Friday, April 7 , 2017
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In This Issue
Fraud in the News
The following are current news articles about health care and fraud issues.

Health Care Fraud:

Consumer Fraud:

Please share this Fraud Alert with colleagues, consumers, or other professionals in your area. If you have any questions about the Illinois SMP program, or to receive these Fraud Alerts directly, please contact Jason Echols, Healthcare Consumer Protection Coordinator at AgeOptions.
This project was supported, in part by grant number 90MP0216, from the U.S. Administration for Community Living, Department of Health and Human Services, Washington, D.C. 20201. Grantees undertaking projects under government sponsorship are encouraged to express freely their findings and conclusions. Points of view or opinions do not, therefore, necessarily represent official Administration for Community Living policy. 

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Dear SMP Readers, 


In this week's Fraud Alert, two stories about phone scams remind us to be careful about what information we give over the phone.

Medicare Fraud Telemarketer Sentenced to Year in Prison in Illinois
The owner of a telemarketing company in suburban Cook County was sentenced last month to 1 year in prison and forfeiture of $599,000 for her role in a Medicare fraud scheme. The telemarketing company would cold call Medicare beneficiaries and convince them to accept home health services. The caller would then collect personal information, like their Medicare number, and send it to home health companies who would pay for the referral. Read more in this U.S. Department of Justice press release

As the story above illustrates, there are telemarketing companies who will try to convince you of the need for medically unnecessary health care services and supplies. They tell you about all the Medicare benefits to which you are entitled, and they want to ensure you are taking advantage of all of them. However, the only one being taken advantage of is you. Unsolicited calls like this can lead to your Medicare account billed for services and supplies you never received or different than what you received. These calls are wrong.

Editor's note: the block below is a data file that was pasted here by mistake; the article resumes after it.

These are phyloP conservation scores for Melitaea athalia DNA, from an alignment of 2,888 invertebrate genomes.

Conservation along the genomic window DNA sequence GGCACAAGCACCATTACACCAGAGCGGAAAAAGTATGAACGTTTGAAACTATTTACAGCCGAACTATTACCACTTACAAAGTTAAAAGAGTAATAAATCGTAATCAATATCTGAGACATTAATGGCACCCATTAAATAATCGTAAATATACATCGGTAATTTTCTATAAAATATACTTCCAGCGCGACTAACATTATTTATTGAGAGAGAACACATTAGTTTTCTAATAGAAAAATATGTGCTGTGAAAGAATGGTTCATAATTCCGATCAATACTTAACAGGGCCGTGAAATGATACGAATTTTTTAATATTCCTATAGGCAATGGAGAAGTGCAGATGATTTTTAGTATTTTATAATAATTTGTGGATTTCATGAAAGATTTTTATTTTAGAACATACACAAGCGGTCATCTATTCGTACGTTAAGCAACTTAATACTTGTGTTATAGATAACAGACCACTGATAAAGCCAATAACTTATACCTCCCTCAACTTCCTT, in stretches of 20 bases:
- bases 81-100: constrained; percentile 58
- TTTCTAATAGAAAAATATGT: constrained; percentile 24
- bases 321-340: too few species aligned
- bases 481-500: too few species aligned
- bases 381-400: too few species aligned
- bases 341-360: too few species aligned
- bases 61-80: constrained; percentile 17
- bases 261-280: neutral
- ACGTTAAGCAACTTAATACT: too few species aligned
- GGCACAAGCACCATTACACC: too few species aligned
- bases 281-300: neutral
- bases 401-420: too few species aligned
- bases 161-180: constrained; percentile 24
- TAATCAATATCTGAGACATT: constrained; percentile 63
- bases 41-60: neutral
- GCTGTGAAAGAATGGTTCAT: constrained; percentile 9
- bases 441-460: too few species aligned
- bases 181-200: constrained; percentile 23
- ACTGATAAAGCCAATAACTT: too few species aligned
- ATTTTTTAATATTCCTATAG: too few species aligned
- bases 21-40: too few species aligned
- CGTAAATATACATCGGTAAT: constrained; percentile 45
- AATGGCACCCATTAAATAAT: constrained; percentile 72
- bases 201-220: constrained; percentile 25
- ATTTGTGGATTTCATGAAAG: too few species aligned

When you are in need of any type of health care services or supplies, it is strongly recommended and most important that you work only with your doctor. Your doctor has your medical records and knows your health history, and nobody knows your health care needs better than you and your doctor.  A stranger who randomly calls you on the phone cannot diagnose your condition or make recommendations as to your health care needs. Would you take medical advice or medicine from a stranger on the street? No! Random people who call on the phone are no different-they are strangers.
The Illinois SMP at AgeOptions takes complaints like this every day. If this happens to you, give us a call at (800)699-9043 and ask for SMP.
Hello? Can You Scam Me Now?
We have heard several reports of people getting a call where someone or a recording asks "Can you hear me?" According to this Federal Trade Commission (FTC) blog post,  a robocall like this is illegal and should be reported to the FTC, especially if you are on the Do Not Call list. The likely result of responding verbally to this call or pressing a number is that you are letting the robocaller know that there is a live person answering the phone at this number. This will likely lead to more unwanted calls.
Whether you receive this call or not, here are some things every one of us should be doing to protect ourselves:
  • Put your number on the Do Not Call list. Being on this list makes calls like this to your number illegal and helps in reporting to FTC.
  • If you have caller ID, do not answer the phone when you do not recognize the phone number. If the call is important, the caller will leave you a message; a scammer will not leave a message.
  • Check your credit report. You can request a free credit report from each of the three credit reporting agencies once a year. Mark your calendar to request a report from a different agency every four months. 
  • Read your statements regularly. This includes your Medicare Summary Notice but also any credit card or bank statements. Check for services you never received or for purchases you did not make.
Again, these are things every one of us should be doing regardless of whether or not we receive a "Can you hear me?" call. 

Fraud Alerts contain information about current scams taking place in Illinois, announcements and updates about programs or services related to health care and/or fraud protection, and links to news articles about health care and fraud topics. Please forward any recommendations or announcements that you would like to be included in a future Fraud Alert to